The flexibility of a board really depends on what you want to be doing. Snowboards can be remarkably flexible or super stiff like a plank to which is often the preferred flex in powder boards, the more flexible the board the more freestyle, park style riding you want to be aiming for as they offer more energy transmission in turns. If your choosing a board for the first time aim for a softer to medium flex as it has no specifics to styles of riding and you can use it on a variety of terrain until you have learnt your favourite style of riding.
Snowboard Shape & Bend
The shape and bend of snowboard will be the result of how quickly you progress in the sport and depends on your skill level and experience as a rider. If your a complete beginner not to worry as follows is a list of board shapes that you will find on the market today in order of complete beginner to boards for experienced riders only:
The Rocker is your your entry level board or jib freestyle board that features a single contact or pressure zone dead in the centre of the board, this allows for easier on-the-spot pivoting for slower riding. With both tips of the board raised it makes it harder for beginners to catch an edge (but not impossible!), however this reduces steering responsiveness as it has less contact with the snow by poking out of powder or piste slightly.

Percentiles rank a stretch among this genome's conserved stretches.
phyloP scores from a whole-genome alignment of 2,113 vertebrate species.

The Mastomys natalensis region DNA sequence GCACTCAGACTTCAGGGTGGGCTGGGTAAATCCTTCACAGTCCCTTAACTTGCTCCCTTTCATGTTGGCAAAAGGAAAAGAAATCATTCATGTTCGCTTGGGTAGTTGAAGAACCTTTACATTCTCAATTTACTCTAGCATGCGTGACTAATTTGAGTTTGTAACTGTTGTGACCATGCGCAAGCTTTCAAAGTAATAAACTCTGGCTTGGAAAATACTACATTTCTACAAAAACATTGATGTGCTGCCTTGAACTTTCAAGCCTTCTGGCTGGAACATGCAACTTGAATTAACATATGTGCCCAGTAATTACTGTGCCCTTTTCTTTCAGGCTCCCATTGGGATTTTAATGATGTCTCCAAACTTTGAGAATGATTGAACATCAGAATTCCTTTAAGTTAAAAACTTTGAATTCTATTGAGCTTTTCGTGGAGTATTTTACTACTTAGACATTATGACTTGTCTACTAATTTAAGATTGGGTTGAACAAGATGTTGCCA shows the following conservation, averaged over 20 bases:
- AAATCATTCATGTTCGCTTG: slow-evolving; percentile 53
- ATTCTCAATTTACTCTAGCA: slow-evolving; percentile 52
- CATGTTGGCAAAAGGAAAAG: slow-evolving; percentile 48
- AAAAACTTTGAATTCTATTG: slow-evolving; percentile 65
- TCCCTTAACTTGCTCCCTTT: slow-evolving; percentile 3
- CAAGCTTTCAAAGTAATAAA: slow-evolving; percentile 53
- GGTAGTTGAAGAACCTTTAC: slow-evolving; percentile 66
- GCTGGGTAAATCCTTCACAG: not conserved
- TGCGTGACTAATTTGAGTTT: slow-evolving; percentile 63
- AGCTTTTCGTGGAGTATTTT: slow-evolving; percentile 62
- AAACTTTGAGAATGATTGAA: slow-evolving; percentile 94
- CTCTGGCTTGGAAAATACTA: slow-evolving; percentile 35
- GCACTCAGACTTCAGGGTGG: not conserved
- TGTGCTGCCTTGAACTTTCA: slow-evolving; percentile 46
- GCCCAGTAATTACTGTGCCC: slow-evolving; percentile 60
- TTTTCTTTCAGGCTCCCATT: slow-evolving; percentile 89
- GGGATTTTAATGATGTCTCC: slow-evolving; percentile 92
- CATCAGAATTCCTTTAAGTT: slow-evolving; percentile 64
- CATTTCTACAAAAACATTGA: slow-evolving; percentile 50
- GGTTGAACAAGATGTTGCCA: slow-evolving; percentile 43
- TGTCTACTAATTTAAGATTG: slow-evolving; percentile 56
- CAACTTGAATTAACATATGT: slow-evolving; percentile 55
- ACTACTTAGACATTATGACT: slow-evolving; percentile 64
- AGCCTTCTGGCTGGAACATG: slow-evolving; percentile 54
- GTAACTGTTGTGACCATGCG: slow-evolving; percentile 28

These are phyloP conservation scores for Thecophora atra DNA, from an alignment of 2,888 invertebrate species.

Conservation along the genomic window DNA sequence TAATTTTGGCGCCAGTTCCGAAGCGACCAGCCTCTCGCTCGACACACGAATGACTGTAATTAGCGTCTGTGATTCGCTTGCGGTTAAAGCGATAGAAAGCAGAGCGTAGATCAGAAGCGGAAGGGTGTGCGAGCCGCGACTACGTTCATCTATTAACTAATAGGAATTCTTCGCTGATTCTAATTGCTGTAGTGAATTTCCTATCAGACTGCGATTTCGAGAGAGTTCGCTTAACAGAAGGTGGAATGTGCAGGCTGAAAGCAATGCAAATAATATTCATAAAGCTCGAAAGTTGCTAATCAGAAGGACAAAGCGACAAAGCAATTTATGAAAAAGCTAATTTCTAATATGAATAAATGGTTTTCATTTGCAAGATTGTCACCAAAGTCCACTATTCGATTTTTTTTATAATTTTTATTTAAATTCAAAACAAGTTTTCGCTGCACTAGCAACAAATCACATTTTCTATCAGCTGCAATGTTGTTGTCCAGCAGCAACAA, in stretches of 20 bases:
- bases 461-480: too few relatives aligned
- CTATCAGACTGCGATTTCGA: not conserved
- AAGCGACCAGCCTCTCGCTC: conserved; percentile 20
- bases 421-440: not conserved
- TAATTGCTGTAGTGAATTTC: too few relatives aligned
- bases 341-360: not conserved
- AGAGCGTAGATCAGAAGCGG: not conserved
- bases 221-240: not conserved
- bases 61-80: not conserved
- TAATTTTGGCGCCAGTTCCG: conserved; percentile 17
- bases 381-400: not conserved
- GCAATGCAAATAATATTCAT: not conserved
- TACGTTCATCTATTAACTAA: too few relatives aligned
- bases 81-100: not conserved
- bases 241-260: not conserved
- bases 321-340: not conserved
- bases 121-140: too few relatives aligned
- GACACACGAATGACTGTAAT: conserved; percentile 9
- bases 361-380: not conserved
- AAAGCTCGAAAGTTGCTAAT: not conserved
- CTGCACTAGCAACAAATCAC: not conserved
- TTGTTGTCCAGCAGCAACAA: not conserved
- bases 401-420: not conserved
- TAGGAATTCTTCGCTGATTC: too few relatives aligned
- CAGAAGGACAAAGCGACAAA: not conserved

The Flat shape is exactly that; a flat board with near to full contact with the snow. This board is basically a move on from the rocker to create a middle ground. Depending on the board design it’s often flat between the feet or further out before then rocking up at the tips. This Flat is designed for more responsive steering with no pressure zones to catch you out jumping and landing in the park. This also offers a slight floaty feeling however catching an edge is more prominent than true rocker depending on the width of flat. It can be a great beginner to intermediate board and many traditional classic rocker boards are evolving this way to offer more rounded performance.
The Rocker/Camber or Flying V as Burton have called it (Look out for Gullwing and many other brand terms too), is a combination of the classic Camber shape and the Rocker, creating often the ultimate beginner-intermediate board featuring three pressure zones that create a near “m” shape bend; one dead in the centre for pivoting and one either side prior to the tips for steering. This shape of board gives beginners a more responsive feel while having the stability of a rocker. The rocker geometry also gives good lift in powder so you don’t need to upsize as much for float and can even ride pow in twin tip stance with ease. The Rocker/Camber shape is very popular among intermediate and experienced riders and was also my choice of board when I departed for SKD Snow Kite Camp 2015. The Rocker/Camber board is now probably the most popular profile design in snowboard sales as it’s the most versatile for many styles of riding.